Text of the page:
Not exactly. Vista's BCD is in the /Boot folder of the "system" partition, and the "winload.exe" file is located at /Windows/System32. Unless of course you meant XP's boot files, in which case, then yes, the boot files (of XP) would indeed need to be directly in the "system" root.

-Coolname007
 

Terry60

Knows where his towel is.
Staff member
#6
Don't be pedantic Cool.
By all the boot files, I meant bootmgr, the boot folder and 3 XP files.
I was distinguishing between the active copy of the boot folder which is in the root, and the source from which the repair is generated which lives in the windows folder, in answer to the specific question in post 1.
 
#7
Don't be pedantic Cool.
By all the boot files, I meant bootmgr, the boot folder and 3 XP files.
I was distinguishing between the active copy of the boot folder which is in the root, and the source from which the repair is generated which lives in the windows folder, in answer to the specific question in post 1.
Thanks for clarifying that part...though it was still technically inaccurate, since the /Boot folder itself is not a boot file, though it contains a boot file, and so your point of it being in the root (that is, the Boot folder itself) was not a valid one, seeing as it is not actually a boot file itself. Who's being pedantic? I was merely pointing out the fact that two of Vista's boot files are not in the root of the "system" partition, though all 3 of XP's are. :smile: I guess some people can't stand being proved wrong.

-Coolname007
 
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mqudsi

Mostly Harmless
Staff member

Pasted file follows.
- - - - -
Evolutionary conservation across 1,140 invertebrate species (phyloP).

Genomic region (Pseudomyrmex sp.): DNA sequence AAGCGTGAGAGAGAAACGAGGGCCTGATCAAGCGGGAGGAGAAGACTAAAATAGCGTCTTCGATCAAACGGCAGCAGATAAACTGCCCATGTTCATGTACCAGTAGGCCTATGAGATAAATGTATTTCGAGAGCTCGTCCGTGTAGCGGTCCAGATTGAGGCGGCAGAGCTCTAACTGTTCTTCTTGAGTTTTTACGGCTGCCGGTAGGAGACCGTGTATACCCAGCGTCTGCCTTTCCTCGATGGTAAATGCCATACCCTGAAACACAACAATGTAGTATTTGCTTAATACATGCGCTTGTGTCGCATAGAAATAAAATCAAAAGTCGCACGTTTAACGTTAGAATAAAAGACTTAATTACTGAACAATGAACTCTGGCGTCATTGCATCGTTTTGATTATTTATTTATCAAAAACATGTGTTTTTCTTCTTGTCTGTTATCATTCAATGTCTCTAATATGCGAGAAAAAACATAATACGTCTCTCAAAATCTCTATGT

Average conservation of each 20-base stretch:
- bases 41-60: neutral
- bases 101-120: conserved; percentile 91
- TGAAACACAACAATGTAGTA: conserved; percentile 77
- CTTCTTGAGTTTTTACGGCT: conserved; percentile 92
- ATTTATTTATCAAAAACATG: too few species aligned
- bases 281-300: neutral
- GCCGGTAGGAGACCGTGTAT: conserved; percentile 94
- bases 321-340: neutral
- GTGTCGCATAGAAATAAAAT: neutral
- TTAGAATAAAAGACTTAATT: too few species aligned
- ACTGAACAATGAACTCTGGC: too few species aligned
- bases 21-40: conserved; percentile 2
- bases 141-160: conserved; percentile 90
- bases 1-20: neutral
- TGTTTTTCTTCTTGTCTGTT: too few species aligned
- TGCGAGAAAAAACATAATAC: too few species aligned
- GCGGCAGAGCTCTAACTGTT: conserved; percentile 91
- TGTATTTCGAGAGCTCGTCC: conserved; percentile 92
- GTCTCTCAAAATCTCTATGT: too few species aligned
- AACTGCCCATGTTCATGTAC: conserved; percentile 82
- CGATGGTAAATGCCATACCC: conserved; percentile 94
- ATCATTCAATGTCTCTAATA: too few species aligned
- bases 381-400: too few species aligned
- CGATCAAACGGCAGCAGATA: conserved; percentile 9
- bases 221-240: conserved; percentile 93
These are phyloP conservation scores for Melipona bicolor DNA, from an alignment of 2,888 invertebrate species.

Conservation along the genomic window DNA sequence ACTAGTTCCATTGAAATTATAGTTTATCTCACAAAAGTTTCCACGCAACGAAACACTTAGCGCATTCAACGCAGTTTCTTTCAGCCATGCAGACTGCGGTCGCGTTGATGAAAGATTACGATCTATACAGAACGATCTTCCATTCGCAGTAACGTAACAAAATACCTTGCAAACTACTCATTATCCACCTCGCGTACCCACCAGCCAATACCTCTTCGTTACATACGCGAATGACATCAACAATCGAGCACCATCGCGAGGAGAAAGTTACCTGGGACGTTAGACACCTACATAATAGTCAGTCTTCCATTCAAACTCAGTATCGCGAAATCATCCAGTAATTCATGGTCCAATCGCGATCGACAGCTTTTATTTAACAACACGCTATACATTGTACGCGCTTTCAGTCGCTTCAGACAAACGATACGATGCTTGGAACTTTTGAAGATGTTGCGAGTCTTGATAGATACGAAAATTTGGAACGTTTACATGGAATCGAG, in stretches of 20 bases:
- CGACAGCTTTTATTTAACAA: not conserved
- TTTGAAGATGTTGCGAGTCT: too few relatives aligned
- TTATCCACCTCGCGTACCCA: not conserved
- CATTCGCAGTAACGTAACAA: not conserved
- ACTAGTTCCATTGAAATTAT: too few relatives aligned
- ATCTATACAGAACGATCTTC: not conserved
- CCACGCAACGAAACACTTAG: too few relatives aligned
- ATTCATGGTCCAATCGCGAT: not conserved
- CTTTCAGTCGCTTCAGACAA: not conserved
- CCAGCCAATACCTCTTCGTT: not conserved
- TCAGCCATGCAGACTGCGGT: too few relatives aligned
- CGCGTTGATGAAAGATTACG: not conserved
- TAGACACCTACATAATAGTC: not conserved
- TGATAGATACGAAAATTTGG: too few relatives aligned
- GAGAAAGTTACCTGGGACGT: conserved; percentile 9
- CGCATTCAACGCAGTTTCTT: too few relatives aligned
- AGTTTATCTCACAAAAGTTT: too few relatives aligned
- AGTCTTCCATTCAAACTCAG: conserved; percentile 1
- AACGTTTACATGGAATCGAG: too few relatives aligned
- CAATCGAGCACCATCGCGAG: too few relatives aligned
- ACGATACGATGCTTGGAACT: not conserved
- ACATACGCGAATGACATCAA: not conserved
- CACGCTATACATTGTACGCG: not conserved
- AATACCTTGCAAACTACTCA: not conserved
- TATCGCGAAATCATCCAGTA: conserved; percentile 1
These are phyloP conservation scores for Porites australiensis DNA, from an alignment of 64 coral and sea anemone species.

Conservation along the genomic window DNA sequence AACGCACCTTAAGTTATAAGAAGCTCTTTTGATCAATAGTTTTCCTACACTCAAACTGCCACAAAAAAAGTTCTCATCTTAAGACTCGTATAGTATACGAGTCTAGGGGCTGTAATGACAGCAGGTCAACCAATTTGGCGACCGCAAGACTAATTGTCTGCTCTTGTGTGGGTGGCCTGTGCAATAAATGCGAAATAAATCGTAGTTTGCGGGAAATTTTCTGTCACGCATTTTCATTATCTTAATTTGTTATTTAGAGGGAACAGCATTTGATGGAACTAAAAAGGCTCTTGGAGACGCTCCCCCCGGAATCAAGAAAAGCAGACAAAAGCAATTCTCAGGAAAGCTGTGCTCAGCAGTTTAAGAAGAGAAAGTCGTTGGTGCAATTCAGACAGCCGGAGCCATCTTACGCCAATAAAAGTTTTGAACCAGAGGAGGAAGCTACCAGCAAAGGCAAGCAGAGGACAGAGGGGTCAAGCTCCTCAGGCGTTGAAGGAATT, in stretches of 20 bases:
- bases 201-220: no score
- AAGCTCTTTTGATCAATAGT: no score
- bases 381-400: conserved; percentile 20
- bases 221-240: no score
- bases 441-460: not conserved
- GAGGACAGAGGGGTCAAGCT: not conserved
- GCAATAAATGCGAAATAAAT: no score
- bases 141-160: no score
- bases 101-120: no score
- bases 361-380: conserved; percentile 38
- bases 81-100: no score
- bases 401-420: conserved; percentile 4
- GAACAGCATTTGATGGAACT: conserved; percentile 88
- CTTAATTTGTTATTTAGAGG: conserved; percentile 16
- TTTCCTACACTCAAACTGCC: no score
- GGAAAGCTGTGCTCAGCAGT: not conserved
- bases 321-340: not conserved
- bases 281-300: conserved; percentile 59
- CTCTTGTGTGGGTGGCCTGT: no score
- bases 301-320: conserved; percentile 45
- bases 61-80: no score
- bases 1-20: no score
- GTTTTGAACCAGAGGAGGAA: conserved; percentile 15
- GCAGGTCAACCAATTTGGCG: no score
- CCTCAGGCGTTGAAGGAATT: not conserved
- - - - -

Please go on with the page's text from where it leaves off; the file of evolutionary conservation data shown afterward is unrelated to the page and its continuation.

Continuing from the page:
#8
Cool, if you assume that the boot folder and all its contents are a package, then the do indeed lie in the root of the drive.

Being flexible and being wrong are two wholly different things :smile:


If you DO want to get really picky and pedantic - a directory is actually a file.
In the Windows API, a directory is created/referenced as a FILE with a flag indicating that this file reference has a property "directory" set to true.
 
#9
Cool, if you assume that the boot folder and all its contents are a package, then the do indeed lie in the root of the drive.

Being flexible and being wrong are two wholly different things :smile:


If you DO want to get really picky and pedantic - a directory is actually a file.
In the Windows API, a directory is created/referenced as a FILE with a flag indicating that this file reference has a property "directory" set to true.
I'm not being picky or pedantic. :lol: And I never said a directory wasn't a file...I said it wasn't a boot file, and its not. The Boot folder itself is not used for booting, though the BCD file inside it is, and the folder itself, like you said, is used for reference for the system to locate the BCD file, which it then uses to boot.

Really, I don't know why we're going off the deep edge about this small matter. Its really not that big of a deal. :wink:

-Coolname007